I caught a glimpse of my broken-in shoes by the entrance, they were lined up parallel to Kelly’s various heels, boots and stained sneakers. She closes the door behind me and retrieves her bathrobe from the hook, and slips it on before letting the towel drop. “I had a free drawer for you,” she says knocking on her bureau. “It’s kind of cramped in here. We can get you more storage space, but,” she shrugs her shoulders and looks right at me. Her eyes brighten with her smile and flushed cheeks. “Talk to me,” she says, “tell me if this is nuts.” She lets out a laugh I’ve never heard before. Her laugh is squeaky and she keeps moving her hands like she’s shuffling a pack of invisible cards. I want to grab her and dip her into some dance move I’ll make up on the spot. I shake my head and smile. Her hair is still wet and it’s making me miss the summer so bad. I could go for a beach day with this beautiful brunette. She’ll look gorgeous in a sun dress with a bikini underneath; sitting cross-legged at the beach bar sipping her frozen margarita extra fast, so fast she’ll get a brain freeze. I’ll kiss her on the forehead and invite her to a round of air hockey at the arcade. She’ll beat me at every game, I won’t even have a chance. She’ll backstroke along the sunset’s glimmer that colors the ocean’s surface like a tipped paint can. She’ll return to the shallow end; simultaneously stepping back onto shore and parting her hair away from her face. The final moments of daylight will illuminate her figure but won’t be able to compete with her smile. With two breathtaking views, it’ll be impossible to multi-task. “Tell me what you think Eric,” she picks up the towel and wraps her hair up. She spreads the small puddles across the floor with her feet.
I look around the room again and notice my Britney Spears’ poster pinned above her bed. I point up at it and Kelly joins me in a chuckle.
“The Holy Spearit,” she raises her hands up and hums the melody to “Toxic.”
I grab Kelly’s cellphone off her bed and put it up to my ear, “Baby can’t you see? I’m calling –”
Kelly collapses onto the bed laughing and pulls me on top of her. She’s still laughing in my ear and I feel her fingertips circle my upper back; her hands make their way down to my waist and her light touch turns to a tickle. I grab and push away one of her hands and pin it down before tickling her with my free hand. We start to rock side to side struggling to tickle each other. Kelly pushes me to one side and nudges her chest onto mine until I topple over onto my back; she shouts a sweet victory before pinning both of my hands above my head and straddling me. She leans forward to put more pressure on my hands and whispers another victorious “yes,” but she’s so out of breath, it looks like her bathrobe is one tickle away from popping open. Damn. I wish it would. She’s naked under the bathrobe and I cannot stop thinking about it. She’s winded, so winded like I just fucked her brains out. I want that so bad. I want her body on my body. It’d be so awesome to fuck her from behind and be able to make eye contact with the Britney Spears poster. How do I get her out of that robe? “You are –”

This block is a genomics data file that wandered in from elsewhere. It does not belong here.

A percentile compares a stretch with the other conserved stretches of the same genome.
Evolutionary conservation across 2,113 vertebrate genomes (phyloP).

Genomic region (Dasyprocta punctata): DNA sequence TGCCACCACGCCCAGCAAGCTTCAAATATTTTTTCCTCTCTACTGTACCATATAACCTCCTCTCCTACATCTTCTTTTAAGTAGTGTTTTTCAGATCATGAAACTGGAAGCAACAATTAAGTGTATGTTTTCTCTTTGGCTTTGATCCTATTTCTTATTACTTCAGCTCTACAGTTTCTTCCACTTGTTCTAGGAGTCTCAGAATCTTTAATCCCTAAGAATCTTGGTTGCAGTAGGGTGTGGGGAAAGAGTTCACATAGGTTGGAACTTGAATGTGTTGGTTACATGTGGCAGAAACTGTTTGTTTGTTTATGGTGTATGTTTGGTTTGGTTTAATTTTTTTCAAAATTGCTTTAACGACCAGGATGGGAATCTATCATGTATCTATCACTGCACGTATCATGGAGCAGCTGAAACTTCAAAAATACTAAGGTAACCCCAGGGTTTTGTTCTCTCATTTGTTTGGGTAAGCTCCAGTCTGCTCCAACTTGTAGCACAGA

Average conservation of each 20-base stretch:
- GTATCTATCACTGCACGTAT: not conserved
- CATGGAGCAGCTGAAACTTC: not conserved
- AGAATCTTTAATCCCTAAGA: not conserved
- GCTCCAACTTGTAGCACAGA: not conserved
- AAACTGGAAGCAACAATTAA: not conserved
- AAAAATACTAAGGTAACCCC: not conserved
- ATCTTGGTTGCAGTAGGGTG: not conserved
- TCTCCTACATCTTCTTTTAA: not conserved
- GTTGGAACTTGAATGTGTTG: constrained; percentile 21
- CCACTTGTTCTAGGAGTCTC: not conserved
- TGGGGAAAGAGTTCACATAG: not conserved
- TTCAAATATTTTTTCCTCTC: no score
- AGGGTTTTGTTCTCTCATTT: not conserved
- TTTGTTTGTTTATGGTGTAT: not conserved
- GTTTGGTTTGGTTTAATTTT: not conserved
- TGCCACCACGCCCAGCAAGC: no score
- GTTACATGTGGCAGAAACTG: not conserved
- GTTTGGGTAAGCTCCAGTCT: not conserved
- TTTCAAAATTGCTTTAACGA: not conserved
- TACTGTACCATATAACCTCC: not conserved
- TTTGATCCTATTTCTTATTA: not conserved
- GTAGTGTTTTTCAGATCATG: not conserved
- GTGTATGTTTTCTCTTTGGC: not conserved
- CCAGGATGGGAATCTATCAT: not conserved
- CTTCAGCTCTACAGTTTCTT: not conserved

There’s the doorbell.
“Pizza time!” Kelly releases me and goes over to her bureau. “There’s money on the table, tip is included.” She retrieves a pink thong and sports bra, with one of those crisscross designs over the cleavage – to match. “I’ll be out in sec, k?”
I nod and head for the kitchen. Now I’m out of breath. The pizza guy has a chin strap and braces on his bottom row of teeth. I exchange Kelly’s cash for the pizzas and brace face smiles at the added tip; little does he know, he interrupted something that probably won’t resume the moment he leaves. I don’t know everything about women, but I do know I’ll have to try a little extra harder just for Kelly to get on top of me again. This will involve another well thought out strategy, but the strategy can’t be recycled. The Britney Spears reference worked this time, but it won’t work every time. Every time. “Everytime,” that’s a good Britney song. No. Not now.